If you’ve ever been taught how to breath during weight lifting, you’ve probably heard this rule of thumb:
Inhale during the eccentric phase.
Exhale during the concentric phase.
Sounds super fine and dandy – but only if you know what those terms even mean!
So let’s break them down.
The ECCENTRIC PHASE of a movement is when the muscle is lengthening under load. Sometimes it’s called the negative phase.
In a bicep curl, it’s when you lower the bar back down toward the ground.
In a pull up, it’s the lowering of the body back down.
In a squat, it’s the downward movement.
The CONCENTRIC PHASE of a movement is when the muscle shortens under load. And can be called the positive phase.
It’s the curling up motion in the bicep curl.
The pulling up in the pull up.
And the standing movement in the squat.
But if that can seem confusing – you can also think in these general terms: The eccentric is resisting gravity, the concentric phase is overcoming it.
Okay got it – so how do those mesh with the breathing?
Inhale on the eccentric when we’re resisting gravity.
Exhale on the concentric when we’re overcoming gravity.
So this sounds great when you’re doing lots of reps of lighter loads.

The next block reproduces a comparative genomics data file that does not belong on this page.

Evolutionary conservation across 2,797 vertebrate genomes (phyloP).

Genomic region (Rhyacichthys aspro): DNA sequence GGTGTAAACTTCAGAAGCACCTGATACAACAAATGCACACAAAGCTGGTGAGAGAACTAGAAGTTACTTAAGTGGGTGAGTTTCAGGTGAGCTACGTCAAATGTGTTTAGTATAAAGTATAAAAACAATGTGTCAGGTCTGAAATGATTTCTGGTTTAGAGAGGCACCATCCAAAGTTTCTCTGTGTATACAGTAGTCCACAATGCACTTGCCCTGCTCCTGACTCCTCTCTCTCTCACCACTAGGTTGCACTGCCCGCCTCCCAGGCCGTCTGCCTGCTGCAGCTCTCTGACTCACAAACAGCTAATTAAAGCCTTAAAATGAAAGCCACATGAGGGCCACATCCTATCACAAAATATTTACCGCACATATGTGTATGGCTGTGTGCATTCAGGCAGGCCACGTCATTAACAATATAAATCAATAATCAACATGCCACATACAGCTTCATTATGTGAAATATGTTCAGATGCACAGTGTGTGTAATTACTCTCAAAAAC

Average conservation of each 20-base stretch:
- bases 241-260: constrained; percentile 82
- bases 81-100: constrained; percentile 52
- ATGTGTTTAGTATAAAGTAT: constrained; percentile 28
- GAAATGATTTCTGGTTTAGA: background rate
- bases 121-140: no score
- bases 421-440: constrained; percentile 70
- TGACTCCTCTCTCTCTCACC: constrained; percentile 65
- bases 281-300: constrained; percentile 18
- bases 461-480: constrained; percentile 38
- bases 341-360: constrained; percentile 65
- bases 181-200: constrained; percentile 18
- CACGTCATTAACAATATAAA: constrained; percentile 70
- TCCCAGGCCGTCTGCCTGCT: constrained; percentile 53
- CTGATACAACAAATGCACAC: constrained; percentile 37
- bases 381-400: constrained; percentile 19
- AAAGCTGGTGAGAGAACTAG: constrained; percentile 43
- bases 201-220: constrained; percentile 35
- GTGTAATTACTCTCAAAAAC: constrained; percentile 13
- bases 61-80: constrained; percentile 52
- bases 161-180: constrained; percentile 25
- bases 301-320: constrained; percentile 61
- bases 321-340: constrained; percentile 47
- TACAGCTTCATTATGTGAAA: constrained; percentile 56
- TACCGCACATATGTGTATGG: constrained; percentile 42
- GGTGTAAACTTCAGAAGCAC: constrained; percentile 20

But what about when you’re maxing out. When you’re lifting heavy?
Do those body builders deadlifting 800 pounds follow this same strategy?
Instead – many professional lifers use another breathing strategy for extra heavy loads.
It’s called the Valsalva Maneuver. It mimics holding your breath during the movement, but what is really involves is a forced exhalation against a closed glottis. If you remove the Geek Speak, that just means pretending to exhale but stopping yourself at the same time.
Now why does this work?
When the air can’t escape, it increase the pressure in you abdomen and thoracic cavities. The extra pressure acts as a brace for your mid-section and reduces the load against your spine. But that build up internal pressure also increases the power output potential on the positive phase of the rep, helping you blast through your sticky point.
Here are the steps:
- Inhale before the eccentric movement.
- When you’re about to change directions and overcome gravity, forcefully exhale against to glottis.
- Exhale after you pass the sticky point in the movement and complete the rep.
It’s easiest to picture this with a squat:
- Get in position, bar on your shoulders. Take in your breath before you lower down into the squat.
- As you’re ready to power back up to standing, forcefully exhale, but don’t let any air actually escape.
- Once you hit the sticky spot on your standing movement, exhale that breath.
Now if you’re new to fitness and still trying to master the moves, focusing on when to breathe might not be at the top of your priority list.
But even if you don’t know when to breathe – the most important part is that you do it!
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